ORLANDO, Fla. (Ivanhoe Newswire) — About one in three people between ages 18 and 64 have some type of arthritis. This common joint disease can wreak havoc on your everyday life. But there are some ways to protect yourself.
Running, jumping, and climbing stairs or mountains … your joints take a lot of abuse. Over time, it can lead to osteoarthritis, and it’s not just a disease for the old.
“We’re seeing arthritis at an earlier age, not only in the knees, but shoulders, really everywhere. It’s becoming an epidemic of sorts,” said Mathew Pombo, MD, an orthopedic surgeon at Emory Orthopaedics & Spine Center.
So, can you safeguard your joints? First: ditch the high heels. They put pressure on your knees and feet. A three-inch heel stresses your foot seven times more than a one-inch heel. And, you might want to scrap the sodas. A Harvard study found men with osteoarthritis who drank more sugary carbonated drinks reported worse symptoms. Get active but ramp it up slowly and be careful of injuries.
“We also have a lot of younger people participating in sports, and we know that prior injury leads to posttraumatic arthritis,” continued Dr. Pombo.
Low-impact activities like walking, swimming, and biking are best. And extra weight is one of the biggest culprits for arthritis pain. Every additional pound you gain puts four-times the stress on your knees. Research shows losing as few as eleven pounds cuts your risk for osteoarthritis by 50 percent.
And there’s good news for coffee lovers! A new study out of Hong Kong found those who drink a lot of coffee had higher bone mass density than non-coffee drinkers.
Contributors to this news report include: Julie Marks, Producer; and Roque Correa, Editor.
POINTS TO PROTECT YOUR JOINTS
BACKGROUND: Osteoarthritis (OA) is the most common type of arthritis. It occurs when the smooth cushion between bones breaks down. The joints become painful, swollen and hard to move. OA can affect any joint, but it occurs most often in hands, knees, hips, lower back and neck. It can happen at any age, but most commonly starts in the 50’s and affects women more than men. Some contributing factors to OA are age because bones, muscles and joints are also aging; a past joint injury; the overuse of the same joint; extra weight which puts more stress on a joint; those with a family history may carry the gene; and sex.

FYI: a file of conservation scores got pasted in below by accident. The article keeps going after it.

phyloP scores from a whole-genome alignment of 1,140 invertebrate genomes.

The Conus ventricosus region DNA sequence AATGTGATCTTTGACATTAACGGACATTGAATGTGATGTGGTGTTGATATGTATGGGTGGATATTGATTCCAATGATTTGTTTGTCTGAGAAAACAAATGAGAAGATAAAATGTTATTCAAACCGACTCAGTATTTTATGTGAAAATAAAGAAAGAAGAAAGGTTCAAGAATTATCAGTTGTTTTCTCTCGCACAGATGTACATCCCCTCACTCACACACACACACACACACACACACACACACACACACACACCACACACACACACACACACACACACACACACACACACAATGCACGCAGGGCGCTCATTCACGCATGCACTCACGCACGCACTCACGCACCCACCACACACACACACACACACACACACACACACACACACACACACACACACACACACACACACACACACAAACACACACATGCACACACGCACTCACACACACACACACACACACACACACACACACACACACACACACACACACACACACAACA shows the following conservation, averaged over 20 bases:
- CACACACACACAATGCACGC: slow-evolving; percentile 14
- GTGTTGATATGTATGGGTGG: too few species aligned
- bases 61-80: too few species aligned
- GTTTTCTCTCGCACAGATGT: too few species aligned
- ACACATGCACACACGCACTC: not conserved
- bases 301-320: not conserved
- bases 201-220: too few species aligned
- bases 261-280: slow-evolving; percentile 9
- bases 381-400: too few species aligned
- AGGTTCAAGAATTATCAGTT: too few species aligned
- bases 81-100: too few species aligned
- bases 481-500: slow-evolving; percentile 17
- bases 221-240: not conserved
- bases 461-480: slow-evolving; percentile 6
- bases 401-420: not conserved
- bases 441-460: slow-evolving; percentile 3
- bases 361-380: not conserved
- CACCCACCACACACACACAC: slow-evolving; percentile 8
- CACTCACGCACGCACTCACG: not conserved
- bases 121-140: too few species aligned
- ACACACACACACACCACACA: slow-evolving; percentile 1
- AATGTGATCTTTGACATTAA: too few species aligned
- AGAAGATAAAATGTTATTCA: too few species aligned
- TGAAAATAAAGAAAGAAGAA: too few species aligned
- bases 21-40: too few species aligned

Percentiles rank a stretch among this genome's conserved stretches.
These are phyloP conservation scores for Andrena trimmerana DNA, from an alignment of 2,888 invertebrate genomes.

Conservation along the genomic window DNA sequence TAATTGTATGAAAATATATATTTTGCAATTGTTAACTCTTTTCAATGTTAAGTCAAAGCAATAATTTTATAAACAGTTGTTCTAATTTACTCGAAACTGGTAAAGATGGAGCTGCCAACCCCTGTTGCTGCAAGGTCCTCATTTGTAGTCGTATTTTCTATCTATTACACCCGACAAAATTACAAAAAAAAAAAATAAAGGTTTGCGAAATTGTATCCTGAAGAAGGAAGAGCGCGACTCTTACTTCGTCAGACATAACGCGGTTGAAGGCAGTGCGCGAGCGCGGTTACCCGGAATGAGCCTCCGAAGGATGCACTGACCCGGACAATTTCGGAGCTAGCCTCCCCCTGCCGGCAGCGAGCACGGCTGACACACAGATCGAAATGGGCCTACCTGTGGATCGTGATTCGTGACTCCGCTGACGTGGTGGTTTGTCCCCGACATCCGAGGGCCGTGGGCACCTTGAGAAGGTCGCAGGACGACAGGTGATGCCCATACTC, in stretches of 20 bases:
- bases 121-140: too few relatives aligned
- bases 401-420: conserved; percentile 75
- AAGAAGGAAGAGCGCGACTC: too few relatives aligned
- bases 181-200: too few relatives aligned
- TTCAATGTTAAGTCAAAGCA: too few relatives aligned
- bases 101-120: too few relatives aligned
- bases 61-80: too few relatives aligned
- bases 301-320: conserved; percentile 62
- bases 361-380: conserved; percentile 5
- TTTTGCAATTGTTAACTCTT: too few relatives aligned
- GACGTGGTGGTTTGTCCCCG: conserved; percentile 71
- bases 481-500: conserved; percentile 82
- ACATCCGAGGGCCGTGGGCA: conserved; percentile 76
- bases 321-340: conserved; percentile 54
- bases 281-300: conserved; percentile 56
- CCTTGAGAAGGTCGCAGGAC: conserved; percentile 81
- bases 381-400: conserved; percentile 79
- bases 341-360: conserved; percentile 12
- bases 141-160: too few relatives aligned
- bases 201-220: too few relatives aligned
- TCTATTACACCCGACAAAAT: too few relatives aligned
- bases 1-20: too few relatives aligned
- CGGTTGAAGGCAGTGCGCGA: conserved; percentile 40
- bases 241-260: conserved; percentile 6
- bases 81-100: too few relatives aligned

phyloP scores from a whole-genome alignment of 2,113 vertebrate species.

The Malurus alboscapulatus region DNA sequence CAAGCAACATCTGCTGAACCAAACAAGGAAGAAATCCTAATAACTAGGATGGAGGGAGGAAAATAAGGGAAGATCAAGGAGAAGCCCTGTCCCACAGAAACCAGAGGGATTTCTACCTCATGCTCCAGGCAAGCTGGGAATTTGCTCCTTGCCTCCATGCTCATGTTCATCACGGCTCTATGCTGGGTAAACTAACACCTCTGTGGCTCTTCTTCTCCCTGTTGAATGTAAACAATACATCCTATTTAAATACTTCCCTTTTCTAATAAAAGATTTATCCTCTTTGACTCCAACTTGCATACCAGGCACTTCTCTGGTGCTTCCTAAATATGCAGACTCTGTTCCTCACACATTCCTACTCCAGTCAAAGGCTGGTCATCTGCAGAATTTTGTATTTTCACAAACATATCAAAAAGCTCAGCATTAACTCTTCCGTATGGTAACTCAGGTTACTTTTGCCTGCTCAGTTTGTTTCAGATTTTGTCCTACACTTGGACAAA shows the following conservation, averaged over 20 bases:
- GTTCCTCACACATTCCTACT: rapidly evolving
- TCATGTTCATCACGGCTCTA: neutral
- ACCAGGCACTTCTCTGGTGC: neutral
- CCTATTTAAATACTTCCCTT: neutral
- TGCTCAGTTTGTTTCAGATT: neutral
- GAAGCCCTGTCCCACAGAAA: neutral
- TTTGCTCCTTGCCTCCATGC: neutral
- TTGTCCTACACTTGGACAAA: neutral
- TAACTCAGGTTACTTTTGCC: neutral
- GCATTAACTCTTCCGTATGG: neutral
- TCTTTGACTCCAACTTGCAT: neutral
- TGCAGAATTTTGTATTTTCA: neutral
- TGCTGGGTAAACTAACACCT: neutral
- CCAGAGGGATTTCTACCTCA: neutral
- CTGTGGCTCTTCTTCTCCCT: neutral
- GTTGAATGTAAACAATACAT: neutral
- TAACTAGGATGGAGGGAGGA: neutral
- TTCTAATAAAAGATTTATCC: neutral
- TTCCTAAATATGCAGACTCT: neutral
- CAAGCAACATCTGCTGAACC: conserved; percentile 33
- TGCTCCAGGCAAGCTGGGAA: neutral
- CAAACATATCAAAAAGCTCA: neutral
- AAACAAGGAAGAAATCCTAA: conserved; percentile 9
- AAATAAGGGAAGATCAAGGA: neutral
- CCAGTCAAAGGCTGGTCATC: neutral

TIPS TO PREVENT JOINT PAIN: Joints need attention long before they begin to cause discomfort or pain. “Prevention really is the best medicine when it comes to joint pain,” says sports medicine physician Dominic King, DO. Smoking and tobacco use are risk factors for cardiovascular problems, cancer, and even joint pain. Within eight hours of quitting, the carbon monoxide level in your blood returns to normal and the oxygen levels in your blood increase. If you don’t stay well-hydrated, your body will pull water from cartilage and other areas, which will wreak havoc on your joints. Therefore, it is recommended to replace soda and energy drinks with water. Joints are meant to sustain a certain amount of force. So, if you’re overweight or underweight, you’re likely putting more stress on your joints. “Each additional 10 pounds of weight you carry adds 20 to 39 pounds of force to each knee,” Dr. King says. When getting some exercise, it’s important to always warm up and cool down for 5 minutes each. This is especially important as you age. Finally, listen to your body. Having muscle soreness after a workout is normal, but joint pain is something else entirely. Consult your doctor for an evaluation before anything gets worse.
NEW MOLECULE DISCOVERY: An international team of scientists, led by Dr. Hiroshi Ashara and Dr. Shigeru Miyaki, from The Scripps Research Institute in California in conjunction with the National Research Institute for Child Health and Development in Japan, discovered that a natural molecule in the body counters the progression of osteoarthritis. These findings could one day lead to new therapies for individuals suffering with osteoarthritis. The team focused on the molecule, microRNA 140, which is part of a recently discovered category of genetic molecules called “microRNAs” or “non-coding RNAs” that often play a vital role in gene expression. “This is the first report showing the critical role of a specific non-coding RNA in bone development,” said Hiroshi Ashara, MD, PhD, associate professor of molecular and experimental medicine at The Scripps Research Institute. “We observed that microRNA 140 acts against arthritis progression and is the first evidence that non-coding RNA plays a key role in age-dependent diseases,” continued Dr. Ashara. This discovery opens the door to find new methods to not only treat and stop osteoarthritis, but also reverse its effects all together. And, because the molecule occurs naturally in the body, side effects would be minimal.
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